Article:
Friday, 28 October 2016

Kelvin Timeline: The Next Generation

It appears I'm on a Star Trek: The Next Generation kick here and I don't particularly care. It's awesome. Live it. Love. it.

After another successful foray into J.J. Abrams' Star Trek film reboot movies this past summer, I'm not so much looking forward to another adventure with the Original Series' cast but rather a similar reboot to my favourite Trek, The Next Generation. 2017 will mark the 30th anniversary of its debut which makes it ripe for a redo! The "Kelvin Timeline" of these past three films allowed Kirk, Spock, Bones, Uhura, etc. smexy makeovers that realized their potential in a short amount of time and revitalized the public's love for Star Trek. It's time TNG got a modern update too!

I won't sit here and pretend I love reboots. They're largely awful. But any opportunity to see the crew of the Enterprise-D reimagined would give great Oo-max. That was a Ferengi sex joke. Try and keep up here.

A few housecleaning items. Given the J.J.-verse's treatment of the classic crew's movie adventures, I will concede that my beloved characters would be a bit more cartoon-y than the original lauded series. I'll also be keeping in mind how the characters were presented in season one as they were fresh from Gene Roddenberry's show treatment versus how they evolved over time. Lastly, I don't want to propose dream casts as this is being written in late 2016 and who knows what amazing new talent could pop up between now and an inevitable reboot. We clear? Great. Engage!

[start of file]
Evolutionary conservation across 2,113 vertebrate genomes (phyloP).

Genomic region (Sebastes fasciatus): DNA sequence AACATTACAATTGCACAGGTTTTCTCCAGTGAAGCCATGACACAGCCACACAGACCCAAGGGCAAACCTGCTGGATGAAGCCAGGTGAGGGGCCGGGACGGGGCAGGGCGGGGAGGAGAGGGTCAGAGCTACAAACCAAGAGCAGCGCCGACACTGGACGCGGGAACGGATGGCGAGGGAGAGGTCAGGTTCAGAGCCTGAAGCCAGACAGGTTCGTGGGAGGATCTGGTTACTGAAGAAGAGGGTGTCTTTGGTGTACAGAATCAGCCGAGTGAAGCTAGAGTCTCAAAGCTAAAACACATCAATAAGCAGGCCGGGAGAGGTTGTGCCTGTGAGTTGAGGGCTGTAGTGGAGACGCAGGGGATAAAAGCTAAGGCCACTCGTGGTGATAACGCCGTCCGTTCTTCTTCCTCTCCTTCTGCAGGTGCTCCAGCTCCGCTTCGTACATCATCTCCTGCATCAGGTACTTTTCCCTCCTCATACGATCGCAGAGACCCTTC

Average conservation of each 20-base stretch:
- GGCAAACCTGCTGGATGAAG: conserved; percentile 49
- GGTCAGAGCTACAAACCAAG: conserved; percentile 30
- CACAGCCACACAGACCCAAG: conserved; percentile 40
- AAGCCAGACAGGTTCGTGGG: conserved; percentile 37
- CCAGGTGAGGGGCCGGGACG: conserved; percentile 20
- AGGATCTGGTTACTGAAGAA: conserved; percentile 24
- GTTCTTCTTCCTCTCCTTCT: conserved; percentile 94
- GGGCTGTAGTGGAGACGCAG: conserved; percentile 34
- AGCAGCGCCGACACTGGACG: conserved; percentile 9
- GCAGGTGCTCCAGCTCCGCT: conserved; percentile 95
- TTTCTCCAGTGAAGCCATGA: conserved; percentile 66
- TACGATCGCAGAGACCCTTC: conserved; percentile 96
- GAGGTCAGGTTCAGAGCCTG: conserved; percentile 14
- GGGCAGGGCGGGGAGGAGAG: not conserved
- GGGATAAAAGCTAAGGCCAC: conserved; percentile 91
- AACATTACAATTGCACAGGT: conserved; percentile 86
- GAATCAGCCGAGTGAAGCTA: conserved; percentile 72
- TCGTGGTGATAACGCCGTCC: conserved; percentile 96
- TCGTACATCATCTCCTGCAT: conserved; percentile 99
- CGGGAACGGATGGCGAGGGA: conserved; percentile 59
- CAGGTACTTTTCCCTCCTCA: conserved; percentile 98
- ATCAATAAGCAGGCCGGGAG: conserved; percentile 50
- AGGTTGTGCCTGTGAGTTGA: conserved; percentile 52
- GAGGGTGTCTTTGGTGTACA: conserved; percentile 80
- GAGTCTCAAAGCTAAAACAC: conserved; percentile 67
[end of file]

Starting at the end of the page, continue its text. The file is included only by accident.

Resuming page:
First up is, of course, the Enterprise-D herself. Looking at its design now, it's rather clunky but still much more streamlined than it's predecessors. Given how the recent Kelvin timeline's Enterprise was modernized, I'd love to see the Enterprise-D equally streamlined. Luckily, the underappreciated series, Enterprise, gave us a pretty great template with their future-ier glimpse at the Enterprise-J. Not my favourite design but it certainly felt like a natural evolution of Starfleet's most infamous vessel and holds up well by today's standards.